In NSW, gonorrhoea is notifiable under the NSW Public Health Act 2010.10 As this is a passive surveillance system, demographic characteristics and risk factor information are not routinely collected. Enhanced surveillance can provide population-based data to inform service delivery and health promotion activities and, if repeated, to evaluate the impact of these over time.1,7,11 We report on enhanced surveillance of gonorrhoea notifications in two urban health districts of Sydney over a 7-month period in 2013–14.
Enhanced gonorrhoea surveillance was conducted in two Local Health Districts (LHDs), Sydney and South Western Sydney (SWS), between August 2013 and February 2014. NSW comprises 13 LHDs with boundaries based on Local Government Areas (LGAs). Sydney LHD covers seven whole LGAs and one-half LGA comprising a resident population of 580 000.12 A crude gonorrhoea notification rate of 108.5 per 100 000 was reported for 2011–12.13 SWS LHD covers seven LGAs, with a resident population of 820 00014 and in 2011–12 had a crude gonorrhoea notification rate of 36.1 per 100 000.13
The NSW Public Health Act 201010 requires laboratories to notify the local Public Health Unit (PHU) of positive culture and nucleic acid amplification tests (NAAT) for gonorrhoea. Notification data provided include gender, age, LGA, residential postcode, referring doctor details, specimen site and test type. We followed up each notification, excluding duplicates, for positive results received during the study period of 1 August 2013 to 28 February 2014 using a previously developed enhanced surveillance and data collection form15 (available from the authors). This form and a reply paid envelope were sent to the doctor who ordered the test, to be completed for each notification. A follow-up form was sent to non-responders after 1 month. We defined a ‘case’ as a positive result from a Sydney or SWS LHD resident notified during the study period, excluding duplicates.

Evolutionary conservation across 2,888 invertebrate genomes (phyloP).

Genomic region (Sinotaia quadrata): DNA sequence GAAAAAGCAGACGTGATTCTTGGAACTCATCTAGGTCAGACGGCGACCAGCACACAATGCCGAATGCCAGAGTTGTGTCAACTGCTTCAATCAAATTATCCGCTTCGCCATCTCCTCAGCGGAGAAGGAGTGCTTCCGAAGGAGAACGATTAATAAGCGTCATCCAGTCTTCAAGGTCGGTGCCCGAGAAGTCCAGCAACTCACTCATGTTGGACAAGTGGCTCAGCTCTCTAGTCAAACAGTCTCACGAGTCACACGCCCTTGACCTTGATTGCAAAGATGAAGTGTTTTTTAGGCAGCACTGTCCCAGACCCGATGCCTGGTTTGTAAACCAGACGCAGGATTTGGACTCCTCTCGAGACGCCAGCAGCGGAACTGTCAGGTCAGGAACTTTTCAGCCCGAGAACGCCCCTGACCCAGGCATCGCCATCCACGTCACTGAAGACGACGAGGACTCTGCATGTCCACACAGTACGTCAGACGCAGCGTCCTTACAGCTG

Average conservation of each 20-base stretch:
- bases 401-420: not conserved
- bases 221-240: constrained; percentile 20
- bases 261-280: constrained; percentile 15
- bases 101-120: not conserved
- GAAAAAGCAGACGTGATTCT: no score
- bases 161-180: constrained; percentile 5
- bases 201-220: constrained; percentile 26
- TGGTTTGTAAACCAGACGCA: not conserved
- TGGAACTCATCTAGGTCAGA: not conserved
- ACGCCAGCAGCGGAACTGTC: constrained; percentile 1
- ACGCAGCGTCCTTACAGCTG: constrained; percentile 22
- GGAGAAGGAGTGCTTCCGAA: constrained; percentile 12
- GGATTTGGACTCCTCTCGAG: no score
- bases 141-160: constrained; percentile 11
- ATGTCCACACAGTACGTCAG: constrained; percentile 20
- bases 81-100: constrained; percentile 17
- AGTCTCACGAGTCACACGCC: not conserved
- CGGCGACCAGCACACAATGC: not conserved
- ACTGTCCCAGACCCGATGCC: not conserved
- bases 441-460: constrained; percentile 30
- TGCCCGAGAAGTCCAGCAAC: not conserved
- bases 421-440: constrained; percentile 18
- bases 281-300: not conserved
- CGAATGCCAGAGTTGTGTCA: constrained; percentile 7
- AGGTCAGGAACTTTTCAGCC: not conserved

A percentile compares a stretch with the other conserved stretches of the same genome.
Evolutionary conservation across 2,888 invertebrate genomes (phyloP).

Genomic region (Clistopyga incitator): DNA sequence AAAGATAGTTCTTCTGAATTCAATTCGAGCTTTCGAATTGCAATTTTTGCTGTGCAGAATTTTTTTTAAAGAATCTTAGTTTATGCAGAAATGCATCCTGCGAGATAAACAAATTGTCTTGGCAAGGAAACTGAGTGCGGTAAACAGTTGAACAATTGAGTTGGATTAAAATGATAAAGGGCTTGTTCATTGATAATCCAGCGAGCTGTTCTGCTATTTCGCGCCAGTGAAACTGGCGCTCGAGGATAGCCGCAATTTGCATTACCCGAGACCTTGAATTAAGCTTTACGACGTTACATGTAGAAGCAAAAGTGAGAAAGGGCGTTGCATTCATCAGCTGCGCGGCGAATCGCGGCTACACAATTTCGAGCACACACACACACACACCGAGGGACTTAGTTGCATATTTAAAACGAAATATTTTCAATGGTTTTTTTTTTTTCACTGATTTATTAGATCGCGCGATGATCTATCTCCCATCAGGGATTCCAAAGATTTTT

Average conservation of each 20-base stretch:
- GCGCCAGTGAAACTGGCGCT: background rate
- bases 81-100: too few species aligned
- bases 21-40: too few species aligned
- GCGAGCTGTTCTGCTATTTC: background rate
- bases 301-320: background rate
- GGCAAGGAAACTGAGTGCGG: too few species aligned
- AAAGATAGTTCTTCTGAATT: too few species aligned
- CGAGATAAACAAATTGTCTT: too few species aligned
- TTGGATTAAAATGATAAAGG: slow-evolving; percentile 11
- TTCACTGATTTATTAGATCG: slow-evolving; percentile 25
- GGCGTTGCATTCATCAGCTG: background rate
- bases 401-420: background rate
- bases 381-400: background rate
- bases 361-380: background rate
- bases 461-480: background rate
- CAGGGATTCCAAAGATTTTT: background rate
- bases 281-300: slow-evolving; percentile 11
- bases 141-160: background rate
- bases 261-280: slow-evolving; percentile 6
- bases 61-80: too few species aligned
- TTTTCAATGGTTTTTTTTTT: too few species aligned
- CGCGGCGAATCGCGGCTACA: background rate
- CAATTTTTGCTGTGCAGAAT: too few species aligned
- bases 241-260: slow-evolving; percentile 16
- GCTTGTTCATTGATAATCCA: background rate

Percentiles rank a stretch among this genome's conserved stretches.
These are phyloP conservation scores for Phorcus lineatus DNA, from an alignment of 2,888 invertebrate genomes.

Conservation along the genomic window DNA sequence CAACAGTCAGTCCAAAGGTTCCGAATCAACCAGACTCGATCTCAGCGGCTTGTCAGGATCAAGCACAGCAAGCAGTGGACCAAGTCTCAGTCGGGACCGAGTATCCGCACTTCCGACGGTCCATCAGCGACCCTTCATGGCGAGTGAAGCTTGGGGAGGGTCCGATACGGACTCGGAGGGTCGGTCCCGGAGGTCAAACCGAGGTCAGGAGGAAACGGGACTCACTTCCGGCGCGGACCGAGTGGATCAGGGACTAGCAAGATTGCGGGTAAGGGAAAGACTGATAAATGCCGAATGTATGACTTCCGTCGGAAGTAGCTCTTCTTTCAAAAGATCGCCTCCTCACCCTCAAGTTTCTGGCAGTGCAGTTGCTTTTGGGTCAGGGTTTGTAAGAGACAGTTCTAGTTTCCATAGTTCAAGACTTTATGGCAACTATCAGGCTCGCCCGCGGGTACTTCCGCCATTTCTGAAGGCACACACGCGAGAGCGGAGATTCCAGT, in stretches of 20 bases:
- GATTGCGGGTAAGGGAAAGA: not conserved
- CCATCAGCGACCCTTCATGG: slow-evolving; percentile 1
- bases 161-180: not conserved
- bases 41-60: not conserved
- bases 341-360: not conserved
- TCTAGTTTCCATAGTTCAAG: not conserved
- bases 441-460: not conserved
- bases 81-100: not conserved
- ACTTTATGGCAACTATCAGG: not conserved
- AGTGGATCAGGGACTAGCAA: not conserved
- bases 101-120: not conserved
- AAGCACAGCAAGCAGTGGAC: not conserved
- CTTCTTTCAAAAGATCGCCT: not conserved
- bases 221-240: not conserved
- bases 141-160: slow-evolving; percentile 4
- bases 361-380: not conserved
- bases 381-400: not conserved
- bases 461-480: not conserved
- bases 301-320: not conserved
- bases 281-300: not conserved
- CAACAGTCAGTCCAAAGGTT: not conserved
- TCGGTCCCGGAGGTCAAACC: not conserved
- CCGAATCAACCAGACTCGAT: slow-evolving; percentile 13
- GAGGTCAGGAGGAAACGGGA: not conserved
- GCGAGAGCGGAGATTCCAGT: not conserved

Data from completed forms were entered into the NSW Notifiable Conditions Information Management System database and analysed using Microsoft Excel 2010 (Microsoft Corporation, Redmond, WA, USA) and Stata 11 (StataCorp, College Station, TX, USA). Differences in counts of categorical response by variables were evaluated using χ2 tests. Unknown or blank categories were excluded during comparison analysis. For analysis, ‘Inner City Sydney’ refers to three LGAs that fall completely or partially within 5 kilometres of the city centre. ‘Greater Sydney’ comprises other LGAs. Ethics approval was not required as enhanced surveillance was conducted by NSW public health units during this period as part of routine follow up and as such was covered under the Public Health Act.
Forms were sent for 777 gonorrhoea notifications received during the study period, of which 698 (89.8%) were returned. Cases for which a response was received were similar in age (P = 0.132), gender (P = 0.945) and location (P = 0.540) to cases of non-responding doctors.
Eighty-five per cent (n = 594) of cases were male. The median age of cases was 31 years (IQR: 25–32). Female cases were younger (25 years; IQR: 21–33) than heterosexual males (30 years; IQR: 24–40) and MSM (33 years; IQR: 27–41). Most cases (55.1%) resided in inner city Sydney. Of these, 91.9% were male and 70.8% of these identified as MSM. Greater Sydney had a significantly higher proportion of heterosexual males and females than inner city Sydney (heterosexual males: χ2 = 105.14, P < 0.001; females: χ2 = 32.96, P < 0.001).